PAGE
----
This week's episode of the Macanese gaming soap opera features two stories, one of an Asian billionaire feuding with his children over power, and the other of power making American billionaires act like children. If you want a break from made-for-TV drama, there's always Donald Trump. The bankrupt Trump Marina Hotel and Casino in Atlantic City was sold on Monday to the owners of the Golden Nugget for one-tenth of the 2008 asking price.
All Ho's Children
In his weekly Las Vegas Review Journal Column, Howard Stutz tells the tale of the "Hos and the Restless." The All My Children pun fits just as well for the sordid court drama between 89-year-old Hong Kong billionaire Stanley Ho, three of his four wives, and and his 17 children. There are more characters here than at a Duggar family reunion.
Ho is suing his daughters Daisy and Pansy for allegedly attempting to steal control of the family business, operating Macau's biggest casino conglomerate (and potentially a handful of other off-the-book activities). Recent attempts to legitimize the Ho operation to allow partnering with American-facing companies subject to gaming commission regulations means that Ho dares use the court system to challenge his children over the control of his triad-linked empire. Maybe it's actually the lost Asian episode of The Sopranos.
While Ho is in court with Daisy and Pansy, his three ex-wives and his other children are taking their own legal actions to secure their pieces of Ho's estimated $3 billion in assets before the magnate croaks. They claim he signed over his interests to his family members on January 25, 2011. Ho's lawyer began disagreeing on the 26th. The same day, from a wheelchair, Ho read a statement printed on cue cards calling for "family unity."
SJM, the casino operating company in which Ho owns a 31.7 percent stake, has declined 8 percent on the Hong Kong Stock Exchange since Jan. 26, costing it more than $1 billion in capital. The saga might be costing SJM mega bucks, but it's the gift that keeps on giving for the Hong Kong press. We'll keep you posted.
The Sands and the Restless
American billionaire Sheldon Adelson isn't about to be outdone in the drama department. Notoriously as litigious and egotistical as Mr. Ho, Adelson, Las Vegas Sands chairman and CEO, is fighting recently fired Sands China Ltd. CEO Steve Jacobs' allegations of wrongdoing. Adelson, who fired Jacobs in December 2010, responded by accusing Jacobs of stealing confidential documents, including investigation reports "regarding certain Macau government officials."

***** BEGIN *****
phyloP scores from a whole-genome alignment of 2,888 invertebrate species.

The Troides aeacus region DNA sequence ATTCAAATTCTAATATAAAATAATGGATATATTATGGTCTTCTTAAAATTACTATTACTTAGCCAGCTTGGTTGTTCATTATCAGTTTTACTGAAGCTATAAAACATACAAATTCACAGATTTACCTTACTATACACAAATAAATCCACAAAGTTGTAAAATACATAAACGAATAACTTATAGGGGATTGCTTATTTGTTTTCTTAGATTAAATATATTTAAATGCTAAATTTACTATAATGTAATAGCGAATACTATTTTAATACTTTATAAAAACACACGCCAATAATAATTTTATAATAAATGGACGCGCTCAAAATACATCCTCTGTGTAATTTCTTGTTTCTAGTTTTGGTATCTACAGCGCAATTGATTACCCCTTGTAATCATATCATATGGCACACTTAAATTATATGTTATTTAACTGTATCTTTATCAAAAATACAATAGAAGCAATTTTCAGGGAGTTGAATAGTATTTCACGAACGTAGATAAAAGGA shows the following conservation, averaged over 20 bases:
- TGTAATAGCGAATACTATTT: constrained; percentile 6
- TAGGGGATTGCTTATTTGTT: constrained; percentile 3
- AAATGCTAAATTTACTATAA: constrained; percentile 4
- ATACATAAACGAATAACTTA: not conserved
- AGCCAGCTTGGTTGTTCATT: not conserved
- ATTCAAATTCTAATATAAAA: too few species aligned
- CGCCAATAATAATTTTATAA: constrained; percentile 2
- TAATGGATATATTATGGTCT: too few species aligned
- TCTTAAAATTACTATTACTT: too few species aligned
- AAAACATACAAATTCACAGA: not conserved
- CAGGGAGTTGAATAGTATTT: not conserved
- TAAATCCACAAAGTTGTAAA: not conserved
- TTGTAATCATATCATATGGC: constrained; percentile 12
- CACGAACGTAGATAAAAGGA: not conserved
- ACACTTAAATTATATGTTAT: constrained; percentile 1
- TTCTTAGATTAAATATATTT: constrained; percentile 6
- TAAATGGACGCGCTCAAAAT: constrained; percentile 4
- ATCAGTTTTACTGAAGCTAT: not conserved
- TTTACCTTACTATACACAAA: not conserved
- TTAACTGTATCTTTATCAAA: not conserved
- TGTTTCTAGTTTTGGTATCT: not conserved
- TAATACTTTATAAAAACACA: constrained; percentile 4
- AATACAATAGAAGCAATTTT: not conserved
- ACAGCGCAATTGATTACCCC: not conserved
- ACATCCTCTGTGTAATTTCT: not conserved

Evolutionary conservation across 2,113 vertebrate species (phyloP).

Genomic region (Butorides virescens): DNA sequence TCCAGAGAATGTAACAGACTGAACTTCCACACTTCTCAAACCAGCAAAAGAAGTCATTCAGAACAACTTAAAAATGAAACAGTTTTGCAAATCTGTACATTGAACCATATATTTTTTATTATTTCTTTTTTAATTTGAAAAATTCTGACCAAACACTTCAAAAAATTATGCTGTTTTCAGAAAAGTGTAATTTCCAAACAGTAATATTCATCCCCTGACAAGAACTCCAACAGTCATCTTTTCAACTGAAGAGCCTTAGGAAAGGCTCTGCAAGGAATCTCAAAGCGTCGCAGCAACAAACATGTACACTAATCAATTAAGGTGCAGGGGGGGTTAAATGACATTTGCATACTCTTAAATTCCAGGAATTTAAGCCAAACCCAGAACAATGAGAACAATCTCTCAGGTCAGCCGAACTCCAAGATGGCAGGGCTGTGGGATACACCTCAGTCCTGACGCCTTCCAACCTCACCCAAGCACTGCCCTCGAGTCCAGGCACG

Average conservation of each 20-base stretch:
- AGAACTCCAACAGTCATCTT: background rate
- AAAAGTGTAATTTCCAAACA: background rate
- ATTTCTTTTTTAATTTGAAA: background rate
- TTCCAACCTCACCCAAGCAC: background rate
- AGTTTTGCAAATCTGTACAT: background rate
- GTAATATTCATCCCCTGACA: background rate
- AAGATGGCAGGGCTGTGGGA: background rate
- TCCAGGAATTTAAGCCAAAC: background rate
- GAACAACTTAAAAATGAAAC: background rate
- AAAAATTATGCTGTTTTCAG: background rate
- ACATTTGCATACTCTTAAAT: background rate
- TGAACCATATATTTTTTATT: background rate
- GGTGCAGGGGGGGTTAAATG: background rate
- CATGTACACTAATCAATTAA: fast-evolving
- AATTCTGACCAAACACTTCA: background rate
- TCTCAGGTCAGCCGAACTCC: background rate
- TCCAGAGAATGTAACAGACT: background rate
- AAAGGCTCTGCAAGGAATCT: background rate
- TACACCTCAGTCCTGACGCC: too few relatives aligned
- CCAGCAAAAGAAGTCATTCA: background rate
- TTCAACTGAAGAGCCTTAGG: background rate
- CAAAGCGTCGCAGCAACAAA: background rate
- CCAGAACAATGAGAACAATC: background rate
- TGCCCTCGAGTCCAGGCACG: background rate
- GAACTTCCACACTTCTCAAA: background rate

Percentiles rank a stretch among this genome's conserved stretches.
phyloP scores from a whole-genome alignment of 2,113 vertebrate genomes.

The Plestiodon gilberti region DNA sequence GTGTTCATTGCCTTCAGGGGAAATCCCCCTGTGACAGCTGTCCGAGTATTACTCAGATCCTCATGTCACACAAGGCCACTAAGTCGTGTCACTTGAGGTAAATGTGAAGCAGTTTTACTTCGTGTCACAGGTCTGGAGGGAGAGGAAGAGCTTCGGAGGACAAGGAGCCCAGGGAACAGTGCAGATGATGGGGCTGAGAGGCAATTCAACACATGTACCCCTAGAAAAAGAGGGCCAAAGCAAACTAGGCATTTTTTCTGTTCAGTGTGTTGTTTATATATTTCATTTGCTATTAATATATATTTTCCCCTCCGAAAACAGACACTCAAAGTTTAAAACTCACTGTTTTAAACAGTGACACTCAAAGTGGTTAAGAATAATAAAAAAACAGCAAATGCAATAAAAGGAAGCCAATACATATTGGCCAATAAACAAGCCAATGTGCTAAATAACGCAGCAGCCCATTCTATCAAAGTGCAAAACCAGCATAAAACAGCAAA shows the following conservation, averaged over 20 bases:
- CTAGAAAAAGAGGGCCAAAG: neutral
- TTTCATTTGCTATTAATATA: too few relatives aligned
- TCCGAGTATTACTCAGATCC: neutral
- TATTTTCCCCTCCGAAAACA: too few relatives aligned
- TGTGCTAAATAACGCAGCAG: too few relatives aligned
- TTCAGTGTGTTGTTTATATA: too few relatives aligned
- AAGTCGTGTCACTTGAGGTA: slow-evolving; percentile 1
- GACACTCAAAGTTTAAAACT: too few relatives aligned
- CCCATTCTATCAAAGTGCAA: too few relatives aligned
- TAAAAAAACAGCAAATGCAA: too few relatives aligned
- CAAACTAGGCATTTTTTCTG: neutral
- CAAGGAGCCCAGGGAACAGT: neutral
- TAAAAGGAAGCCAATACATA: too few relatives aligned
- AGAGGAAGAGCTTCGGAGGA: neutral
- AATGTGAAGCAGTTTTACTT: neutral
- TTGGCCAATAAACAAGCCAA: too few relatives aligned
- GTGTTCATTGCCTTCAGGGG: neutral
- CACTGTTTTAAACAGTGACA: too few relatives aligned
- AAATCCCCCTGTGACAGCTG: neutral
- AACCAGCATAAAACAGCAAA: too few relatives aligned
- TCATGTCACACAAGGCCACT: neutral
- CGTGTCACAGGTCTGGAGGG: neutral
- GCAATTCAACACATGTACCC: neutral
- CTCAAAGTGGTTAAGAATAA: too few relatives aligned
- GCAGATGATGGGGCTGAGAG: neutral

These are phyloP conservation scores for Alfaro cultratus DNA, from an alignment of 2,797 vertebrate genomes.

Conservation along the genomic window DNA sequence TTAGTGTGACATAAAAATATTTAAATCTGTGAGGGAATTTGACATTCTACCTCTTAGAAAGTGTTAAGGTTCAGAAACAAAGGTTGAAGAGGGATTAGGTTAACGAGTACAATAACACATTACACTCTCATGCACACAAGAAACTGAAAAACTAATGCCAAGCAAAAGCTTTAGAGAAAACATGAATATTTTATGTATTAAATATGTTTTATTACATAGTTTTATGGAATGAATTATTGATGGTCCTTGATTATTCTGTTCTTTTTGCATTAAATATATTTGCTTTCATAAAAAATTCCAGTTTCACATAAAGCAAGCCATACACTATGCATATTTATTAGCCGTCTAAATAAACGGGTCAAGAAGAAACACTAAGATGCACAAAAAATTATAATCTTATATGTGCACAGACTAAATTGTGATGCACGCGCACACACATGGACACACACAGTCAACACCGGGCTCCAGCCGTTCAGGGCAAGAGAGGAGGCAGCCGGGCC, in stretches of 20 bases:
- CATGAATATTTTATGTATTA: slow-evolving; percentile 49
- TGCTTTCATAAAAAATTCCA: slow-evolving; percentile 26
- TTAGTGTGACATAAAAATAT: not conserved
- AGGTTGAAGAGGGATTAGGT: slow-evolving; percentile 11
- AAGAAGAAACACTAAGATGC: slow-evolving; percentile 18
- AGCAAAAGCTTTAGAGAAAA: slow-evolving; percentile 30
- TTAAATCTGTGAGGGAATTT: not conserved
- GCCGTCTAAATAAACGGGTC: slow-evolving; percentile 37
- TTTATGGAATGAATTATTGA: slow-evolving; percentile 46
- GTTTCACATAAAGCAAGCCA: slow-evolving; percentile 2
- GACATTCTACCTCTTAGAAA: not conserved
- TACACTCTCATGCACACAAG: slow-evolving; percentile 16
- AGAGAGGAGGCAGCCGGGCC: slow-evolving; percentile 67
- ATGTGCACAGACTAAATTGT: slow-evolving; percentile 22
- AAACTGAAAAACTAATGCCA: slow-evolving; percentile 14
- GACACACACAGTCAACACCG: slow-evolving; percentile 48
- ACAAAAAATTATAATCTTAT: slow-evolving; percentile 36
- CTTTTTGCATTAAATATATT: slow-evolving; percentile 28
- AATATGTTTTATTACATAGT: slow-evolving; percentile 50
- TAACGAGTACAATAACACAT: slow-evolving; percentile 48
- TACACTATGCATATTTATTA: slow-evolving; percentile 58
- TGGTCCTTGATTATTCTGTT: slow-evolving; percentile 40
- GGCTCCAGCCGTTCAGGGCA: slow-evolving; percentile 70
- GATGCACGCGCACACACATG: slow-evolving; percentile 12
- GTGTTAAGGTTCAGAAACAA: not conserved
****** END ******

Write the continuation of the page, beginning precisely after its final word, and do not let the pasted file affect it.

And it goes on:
Jacobs alleges that he was fired unfairly because he refused to comply with Adelson's requests that he engage in illegal activity. While Adelson certainly does not claim that he got along with Jacobs, he says Jacobs was terminated for working on unauthorized deals. A series of e-mails made public as part of the suit make it appear that Jacobs and Las Vegas Sands President Michael Leven felt no deal would be authorized unless Adelson thought it was his own idea.
On May 11, 2010, Leven sent the following to Jacobs about convincing Adelson to OK a collaborative project between Sands China and Caesars Entertainment Corp.:
"If you want to get it, let Gary Loveman [Caesars' CEO] suggest it in one-on-one mtg with sag [Sheldon Gary Adelson]…That's how billionaires think, we are just executors. They are strategic genii in their own minds."
Adelson's attorneys argue that his issues with Jacobs can only be addressed through the Macanese court system and have asked that the lawsuit be dismissed. Last week, Jacobs' attorneys filed pages and pages of documents backing their claim that the Sands China business was conducted from Las Vegas and that Nevada is the appropriate venue for resolving the dispute. Hinting at potential bombshells, the Jacobs camp suggested that the Nevada Gaming Commission would be extremely interested in the illegal conduct that might come to light during a trial.
Read more e-mails and accusations in the Las Vegas Sun.
Trump Entertainment Resorts Inc., which declared bankruptcy last year, agreed on Monday to sell a property on the Atlantic City boardwalk for what some consider Monopoly money. Bondholders controlling the company will sell the Trump Marina Hotel and Casino to Landry's Inc. for $38 million, about a tenth of what Trump Entertainment hoped to get when it first listed the casino in 2008.
The deal should be finalized by the second quarter when Landry's will take control of the hotel and gaming floor. Landry's, former owner of the Golden Nugget in Las Vegas and current operator of a group of restaurant chains, was taken private last year. Landry's owner and CEO Tilman Fertitta told the press that he plans to renovate the Marina and reopen it as a Golden Nugget Resort.
Trump Entertainment still controls its two other Atlantic City properties, the Trump Taj Mahal Resort and Trump Plaza Hotel & Casino.
Get more information on the real-life Monopoly moment from Bloomberg.
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